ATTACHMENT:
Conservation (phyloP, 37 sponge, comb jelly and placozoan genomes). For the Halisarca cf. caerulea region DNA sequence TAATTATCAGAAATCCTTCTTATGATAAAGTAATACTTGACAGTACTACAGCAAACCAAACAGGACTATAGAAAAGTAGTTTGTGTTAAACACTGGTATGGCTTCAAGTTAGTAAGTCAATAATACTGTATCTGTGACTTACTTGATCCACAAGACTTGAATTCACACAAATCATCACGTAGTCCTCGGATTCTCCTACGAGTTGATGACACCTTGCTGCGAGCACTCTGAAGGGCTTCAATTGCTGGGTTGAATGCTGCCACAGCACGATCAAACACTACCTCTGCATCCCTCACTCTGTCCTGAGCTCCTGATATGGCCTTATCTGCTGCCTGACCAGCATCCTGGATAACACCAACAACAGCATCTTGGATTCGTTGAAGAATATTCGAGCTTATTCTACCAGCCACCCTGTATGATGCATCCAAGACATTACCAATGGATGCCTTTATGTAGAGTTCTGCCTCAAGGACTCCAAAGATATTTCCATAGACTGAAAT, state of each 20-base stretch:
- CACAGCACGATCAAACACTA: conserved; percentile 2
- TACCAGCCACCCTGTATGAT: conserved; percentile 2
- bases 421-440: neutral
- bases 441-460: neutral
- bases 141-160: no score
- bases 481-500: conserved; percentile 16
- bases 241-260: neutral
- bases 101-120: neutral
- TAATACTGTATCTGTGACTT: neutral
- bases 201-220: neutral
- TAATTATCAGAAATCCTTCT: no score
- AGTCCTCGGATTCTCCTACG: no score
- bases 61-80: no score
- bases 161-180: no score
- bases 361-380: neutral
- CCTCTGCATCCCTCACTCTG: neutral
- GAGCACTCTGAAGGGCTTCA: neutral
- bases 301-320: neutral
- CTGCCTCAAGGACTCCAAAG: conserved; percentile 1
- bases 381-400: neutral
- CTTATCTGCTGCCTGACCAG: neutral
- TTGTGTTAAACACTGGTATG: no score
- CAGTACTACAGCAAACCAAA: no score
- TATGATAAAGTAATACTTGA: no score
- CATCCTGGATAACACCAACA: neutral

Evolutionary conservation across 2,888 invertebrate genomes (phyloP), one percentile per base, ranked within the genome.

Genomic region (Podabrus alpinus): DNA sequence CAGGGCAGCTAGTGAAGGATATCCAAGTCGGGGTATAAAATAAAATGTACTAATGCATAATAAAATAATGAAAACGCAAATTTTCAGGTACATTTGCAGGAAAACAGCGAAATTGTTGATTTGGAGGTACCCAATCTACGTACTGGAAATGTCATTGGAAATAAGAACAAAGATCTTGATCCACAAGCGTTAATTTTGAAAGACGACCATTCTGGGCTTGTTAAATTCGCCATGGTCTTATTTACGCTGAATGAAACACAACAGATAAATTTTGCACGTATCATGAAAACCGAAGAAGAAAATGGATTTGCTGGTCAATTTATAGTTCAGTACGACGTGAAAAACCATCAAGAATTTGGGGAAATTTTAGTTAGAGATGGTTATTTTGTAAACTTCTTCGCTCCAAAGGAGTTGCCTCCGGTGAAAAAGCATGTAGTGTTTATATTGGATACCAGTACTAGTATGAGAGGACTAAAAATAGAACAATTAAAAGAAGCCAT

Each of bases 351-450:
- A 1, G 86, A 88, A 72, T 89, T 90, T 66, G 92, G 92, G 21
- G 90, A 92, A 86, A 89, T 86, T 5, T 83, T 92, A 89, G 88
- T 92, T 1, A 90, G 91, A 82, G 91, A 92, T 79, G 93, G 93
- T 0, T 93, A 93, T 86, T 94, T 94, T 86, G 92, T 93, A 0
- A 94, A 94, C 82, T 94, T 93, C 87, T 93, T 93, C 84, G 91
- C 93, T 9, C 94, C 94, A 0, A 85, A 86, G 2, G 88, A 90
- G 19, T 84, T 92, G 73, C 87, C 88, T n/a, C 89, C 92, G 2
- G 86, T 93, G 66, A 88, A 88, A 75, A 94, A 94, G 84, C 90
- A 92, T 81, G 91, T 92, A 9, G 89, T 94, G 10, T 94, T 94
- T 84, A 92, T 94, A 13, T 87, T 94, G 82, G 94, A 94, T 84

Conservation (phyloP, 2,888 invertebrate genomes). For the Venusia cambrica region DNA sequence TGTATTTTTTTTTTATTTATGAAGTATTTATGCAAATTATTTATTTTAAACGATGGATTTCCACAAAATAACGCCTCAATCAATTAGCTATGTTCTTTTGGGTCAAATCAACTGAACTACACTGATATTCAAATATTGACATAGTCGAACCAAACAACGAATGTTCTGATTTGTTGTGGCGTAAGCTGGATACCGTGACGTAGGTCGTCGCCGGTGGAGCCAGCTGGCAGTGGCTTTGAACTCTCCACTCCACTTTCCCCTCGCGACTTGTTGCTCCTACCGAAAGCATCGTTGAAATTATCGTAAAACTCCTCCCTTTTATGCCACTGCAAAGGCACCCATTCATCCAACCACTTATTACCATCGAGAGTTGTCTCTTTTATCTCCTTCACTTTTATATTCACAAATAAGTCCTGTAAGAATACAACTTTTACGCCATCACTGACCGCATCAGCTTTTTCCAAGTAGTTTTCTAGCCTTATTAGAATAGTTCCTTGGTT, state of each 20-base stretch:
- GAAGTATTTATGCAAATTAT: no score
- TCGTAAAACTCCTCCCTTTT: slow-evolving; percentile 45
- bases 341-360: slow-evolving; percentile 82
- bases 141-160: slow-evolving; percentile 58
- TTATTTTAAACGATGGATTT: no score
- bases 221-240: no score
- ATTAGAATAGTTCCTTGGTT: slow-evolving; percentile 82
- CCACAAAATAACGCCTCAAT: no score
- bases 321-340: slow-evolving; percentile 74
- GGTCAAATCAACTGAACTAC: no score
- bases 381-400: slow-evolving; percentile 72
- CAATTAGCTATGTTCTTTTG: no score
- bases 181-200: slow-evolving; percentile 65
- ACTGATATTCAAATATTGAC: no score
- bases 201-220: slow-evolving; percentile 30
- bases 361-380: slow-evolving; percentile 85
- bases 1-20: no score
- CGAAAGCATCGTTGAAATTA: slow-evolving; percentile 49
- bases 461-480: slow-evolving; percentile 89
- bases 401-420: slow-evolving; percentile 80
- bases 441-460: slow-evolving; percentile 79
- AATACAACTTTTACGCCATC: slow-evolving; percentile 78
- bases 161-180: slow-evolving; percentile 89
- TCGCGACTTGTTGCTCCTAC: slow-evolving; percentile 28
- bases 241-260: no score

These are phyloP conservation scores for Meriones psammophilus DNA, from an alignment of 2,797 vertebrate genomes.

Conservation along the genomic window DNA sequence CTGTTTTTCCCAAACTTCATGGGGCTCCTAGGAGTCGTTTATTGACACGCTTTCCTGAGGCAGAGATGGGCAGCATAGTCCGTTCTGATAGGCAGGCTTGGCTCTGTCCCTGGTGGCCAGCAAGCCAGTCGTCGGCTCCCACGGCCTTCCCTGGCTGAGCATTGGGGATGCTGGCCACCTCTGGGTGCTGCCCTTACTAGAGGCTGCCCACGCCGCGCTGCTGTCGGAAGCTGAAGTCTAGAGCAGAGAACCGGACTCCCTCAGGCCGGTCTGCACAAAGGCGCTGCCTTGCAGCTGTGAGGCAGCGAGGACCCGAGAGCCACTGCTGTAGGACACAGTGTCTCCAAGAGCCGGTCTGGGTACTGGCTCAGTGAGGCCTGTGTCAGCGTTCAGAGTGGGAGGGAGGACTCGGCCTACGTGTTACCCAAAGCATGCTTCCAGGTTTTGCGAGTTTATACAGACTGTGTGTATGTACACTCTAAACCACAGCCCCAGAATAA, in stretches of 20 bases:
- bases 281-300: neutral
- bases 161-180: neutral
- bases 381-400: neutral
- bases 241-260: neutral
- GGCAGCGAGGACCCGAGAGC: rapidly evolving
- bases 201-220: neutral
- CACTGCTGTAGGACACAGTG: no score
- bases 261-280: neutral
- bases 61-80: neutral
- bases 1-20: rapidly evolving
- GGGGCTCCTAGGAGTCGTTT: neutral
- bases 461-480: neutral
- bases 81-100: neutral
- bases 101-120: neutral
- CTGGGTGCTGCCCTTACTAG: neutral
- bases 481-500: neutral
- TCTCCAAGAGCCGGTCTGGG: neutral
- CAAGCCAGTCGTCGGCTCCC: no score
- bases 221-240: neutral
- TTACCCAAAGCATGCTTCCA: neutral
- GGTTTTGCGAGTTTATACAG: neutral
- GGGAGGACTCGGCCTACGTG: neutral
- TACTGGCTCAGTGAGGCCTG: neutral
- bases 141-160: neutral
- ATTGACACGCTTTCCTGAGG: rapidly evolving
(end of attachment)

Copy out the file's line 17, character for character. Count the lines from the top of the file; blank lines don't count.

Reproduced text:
- CCTCTGCATCCCTCACTCTG: neutral